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China backs away from ‘wolf-warrior’ remarks on Ukraine’s national sovereignty

Ukrainian President Volodymyr Zelenskyy speaks during a virtual address to U.S. members of Congress, March 16, 2022. (Video screenshot)
April 30, 2023

This article was originally published by Radio Free Asia and is reprinted with permission.

China’s foreign ministry on Monday walked back comments calling into question Ukraine’s national sovereignty from one of its “wolf-warrior” diplomats who told a French TV station over the weekend that the country lacked “actual status in international law” – remarks that echoed Russian propaganda on Ukraine.

Lu Shaye, China’s ambassador to France, who has a track record of ruffling international feathers with hawkish comments, prompted an outcry from the governments of several former Soviet states when he said: “These ex-USSR countries don’t have actual status in international law because there is no international agreement to materialize their sovereign status.”

Czech Foreign Minister Jan Lipavsky branded Lu’s comments “totally unacceptable,” calling on Lu’s bosses to “make these things straight,” while the Baltic countries and the German government all called on Beijing for clarification.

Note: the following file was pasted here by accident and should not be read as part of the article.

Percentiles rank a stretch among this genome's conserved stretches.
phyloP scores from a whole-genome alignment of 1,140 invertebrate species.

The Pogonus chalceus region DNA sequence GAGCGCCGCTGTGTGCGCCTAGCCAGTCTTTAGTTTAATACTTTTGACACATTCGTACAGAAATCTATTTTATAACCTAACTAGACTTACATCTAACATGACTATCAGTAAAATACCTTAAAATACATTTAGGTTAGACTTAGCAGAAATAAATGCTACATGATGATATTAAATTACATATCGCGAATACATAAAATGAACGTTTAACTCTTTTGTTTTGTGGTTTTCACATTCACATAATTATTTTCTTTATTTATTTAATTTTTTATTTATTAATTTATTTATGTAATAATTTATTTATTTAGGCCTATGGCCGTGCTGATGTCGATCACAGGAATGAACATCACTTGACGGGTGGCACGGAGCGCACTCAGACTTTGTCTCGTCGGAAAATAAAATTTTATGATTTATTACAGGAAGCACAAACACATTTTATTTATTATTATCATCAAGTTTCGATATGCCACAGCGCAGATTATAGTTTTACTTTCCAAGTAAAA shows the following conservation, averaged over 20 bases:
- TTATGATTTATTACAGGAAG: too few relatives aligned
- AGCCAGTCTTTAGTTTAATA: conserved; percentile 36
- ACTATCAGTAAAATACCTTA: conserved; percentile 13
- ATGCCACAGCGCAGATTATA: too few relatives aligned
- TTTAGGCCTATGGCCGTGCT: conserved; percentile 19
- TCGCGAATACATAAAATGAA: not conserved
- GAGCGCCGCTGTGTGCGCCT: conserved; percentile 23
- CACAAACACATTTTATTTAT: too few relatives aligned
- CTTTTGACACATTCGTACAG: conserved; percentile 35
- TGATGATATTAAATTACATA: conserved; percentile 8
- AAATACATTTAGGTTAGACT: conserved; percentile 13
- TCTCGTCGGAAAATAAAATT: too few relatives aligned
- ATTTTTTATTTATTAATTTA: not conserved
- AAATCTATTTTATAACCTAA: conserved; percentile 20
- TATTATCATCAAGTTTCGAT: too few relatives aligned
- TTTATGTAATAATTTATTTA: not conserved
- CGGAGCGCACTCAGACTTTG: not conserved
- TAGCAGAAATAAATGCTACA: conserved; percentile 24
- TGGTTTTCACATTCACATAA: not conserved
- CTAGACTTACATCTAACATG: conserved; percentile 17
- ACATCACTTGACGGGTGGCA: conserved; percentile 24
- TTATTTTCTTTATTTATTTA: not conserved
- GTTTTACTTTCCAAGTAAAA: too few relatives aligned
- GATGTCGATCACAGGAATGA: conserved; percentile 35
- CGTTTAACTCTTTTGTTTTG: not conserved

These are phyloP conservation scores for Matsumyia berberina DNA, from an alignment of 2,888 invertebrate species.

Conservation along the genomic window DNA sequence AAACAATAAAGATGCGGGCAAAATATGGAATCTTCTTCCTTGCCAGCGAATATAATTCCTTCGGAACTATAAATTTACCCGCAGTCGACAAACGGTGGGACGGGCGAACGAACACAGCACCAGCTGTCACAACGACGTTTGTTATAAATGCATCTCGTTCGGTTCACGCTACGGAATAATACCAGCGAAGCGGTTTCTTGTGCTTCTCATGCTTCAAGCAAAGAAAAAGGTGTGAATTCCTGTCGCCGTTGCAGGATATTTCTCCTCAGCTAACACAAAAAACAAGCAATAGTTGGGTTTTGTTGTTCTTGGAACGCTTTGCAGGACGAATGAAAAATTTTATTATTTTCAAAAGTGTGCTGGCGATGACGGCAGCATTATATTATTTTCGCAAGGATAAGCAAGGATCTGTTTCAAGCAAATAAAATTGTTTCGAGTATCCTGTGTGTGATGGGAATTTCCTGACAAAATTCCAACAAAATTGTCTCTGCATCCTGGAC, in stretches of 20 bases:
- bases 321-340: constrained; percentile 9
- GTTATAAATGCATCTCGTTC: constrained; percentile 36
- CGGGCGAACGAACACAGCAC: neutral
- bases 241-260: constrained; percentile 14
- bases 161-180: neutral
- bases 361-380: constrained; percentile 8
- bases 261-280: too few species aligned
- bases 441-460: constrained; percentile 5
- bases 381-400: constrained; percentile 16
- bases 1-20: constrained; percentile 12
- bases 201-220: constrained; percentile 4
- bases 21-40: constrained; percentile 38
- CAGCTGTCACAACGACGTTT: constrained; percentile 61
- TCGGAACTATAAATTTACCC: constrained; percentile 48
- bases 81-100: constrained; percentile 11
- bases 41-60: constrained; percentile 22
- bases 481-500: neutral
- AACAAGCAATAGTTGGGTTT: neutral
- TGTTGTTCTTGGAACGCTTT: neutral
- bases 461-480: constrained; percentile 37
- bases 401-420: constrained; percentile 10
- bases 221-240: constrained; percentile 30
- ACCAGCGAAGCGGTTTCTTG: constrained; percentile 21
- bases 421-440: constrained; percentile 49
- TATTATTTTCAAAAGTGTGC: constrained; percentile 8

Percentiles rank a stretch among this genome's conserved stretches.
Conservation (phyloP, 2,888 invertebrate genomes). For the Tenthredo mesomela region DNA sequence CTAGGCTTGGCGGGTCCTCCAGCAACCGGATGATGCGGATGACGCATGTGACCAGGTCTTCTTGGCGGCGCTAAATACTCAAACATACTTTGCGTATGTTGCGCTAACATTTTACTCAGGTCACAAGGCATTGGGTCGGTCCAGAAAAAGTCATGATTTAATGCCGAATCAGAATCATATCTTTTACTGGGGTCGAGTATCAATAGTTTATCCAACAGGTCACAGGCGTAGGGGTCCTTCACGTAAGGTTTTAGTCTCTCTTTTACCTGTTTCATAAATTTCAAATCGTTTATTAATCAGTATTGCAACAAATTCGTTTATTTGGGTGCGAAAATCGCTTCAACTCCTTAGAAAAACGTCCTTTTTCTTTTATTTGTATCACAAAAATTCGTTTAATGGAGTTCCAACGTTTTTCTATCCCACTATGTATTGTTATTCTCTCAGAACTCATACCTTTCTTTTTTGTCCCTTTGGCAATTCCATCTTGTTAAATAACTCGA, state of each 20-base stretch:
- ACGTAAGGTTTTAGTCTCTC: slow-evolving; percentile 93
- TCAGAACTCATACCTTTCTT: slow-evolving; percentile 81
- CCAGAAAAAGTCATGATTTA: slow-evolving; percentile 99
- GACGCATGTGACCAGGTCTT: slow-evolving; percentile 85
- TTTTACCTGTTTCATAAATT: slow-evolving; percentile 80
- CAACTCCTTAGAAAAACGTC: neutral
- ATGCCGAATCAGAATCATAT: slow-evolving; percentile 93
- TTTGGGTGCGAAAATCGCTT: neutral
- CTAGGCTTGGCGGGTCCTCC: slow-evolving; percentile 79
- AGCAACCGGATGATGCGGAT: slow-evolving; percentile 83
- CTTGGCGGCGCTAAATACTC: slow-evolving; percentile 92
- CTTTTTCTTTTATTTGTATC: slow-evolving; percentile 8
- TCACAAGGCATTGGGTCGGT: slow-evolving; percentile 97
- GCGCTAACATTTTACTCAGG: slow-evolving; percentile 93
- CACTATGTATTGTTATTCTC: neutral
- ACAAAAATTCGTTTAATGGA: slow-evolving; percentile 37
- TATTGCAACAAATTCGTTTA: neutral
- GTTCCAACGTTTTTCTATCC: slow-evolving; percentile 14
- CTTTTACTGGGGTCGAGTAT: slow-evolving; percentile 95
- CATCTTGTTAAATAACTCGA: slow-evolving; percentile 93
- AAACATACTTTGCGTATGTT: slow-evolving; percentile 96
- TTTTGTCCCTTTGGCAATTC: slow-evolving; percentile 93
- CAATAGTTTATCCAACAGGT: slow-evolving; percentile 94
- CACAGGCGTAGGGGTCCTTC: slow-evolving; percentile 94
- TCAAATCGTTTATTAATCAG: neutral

A transcript of Lu’s remarks posted on the Chinese Embassy’s official WeChat account were subsequently deleted, according to Reuters, which added: “The embassy did not reply to a request for comment.”

Chinese foreign ministry spokeswoman Mao Ning told a regular news briefing in Beijing on Monday: “China respects the status of the former Soviet republics as sovereign countries after the Soviet Union’s dissolution.”

“After the Soviet Union dissolved, China was one of the first countries that established diplomatic ties with the countries concerned,” she said, adding that “some media” had sought to misrepresent China’s position on Ukraine.

A ‘blunder’

Luxembourg’s foreign minister Jean Asselborn called Lu’s remarks a “blunder” and said efforts were being made to calm things down.

Josep Borrell, EU high representative for foreign affairs and security policy, tweeted on Sunday that Lu’s comments were “unacceptable,” and the EU could only suppose that his comments didn’t represent official policy in Beijing.

According to Le Monde and TF-1, Lu has received a summons from the French Ministry of Foreign Affairs to explain himself to Luis Vassy, ​​chief of staff to foreign minister Catherine Colonna, while the three Baltic states will also summon their countries’ Chinese ambassadors.

Mao also repeated China’s intention to work for peace in Ukraine, which Russia invaded in February 2022.

“We will continue to work with the international community to make our own contribution to facilitating a political settlement of the Ukraine crisis,” she said.

Her comments will likely fall on skeptical ears in countries that were once part of the former Soviet Union.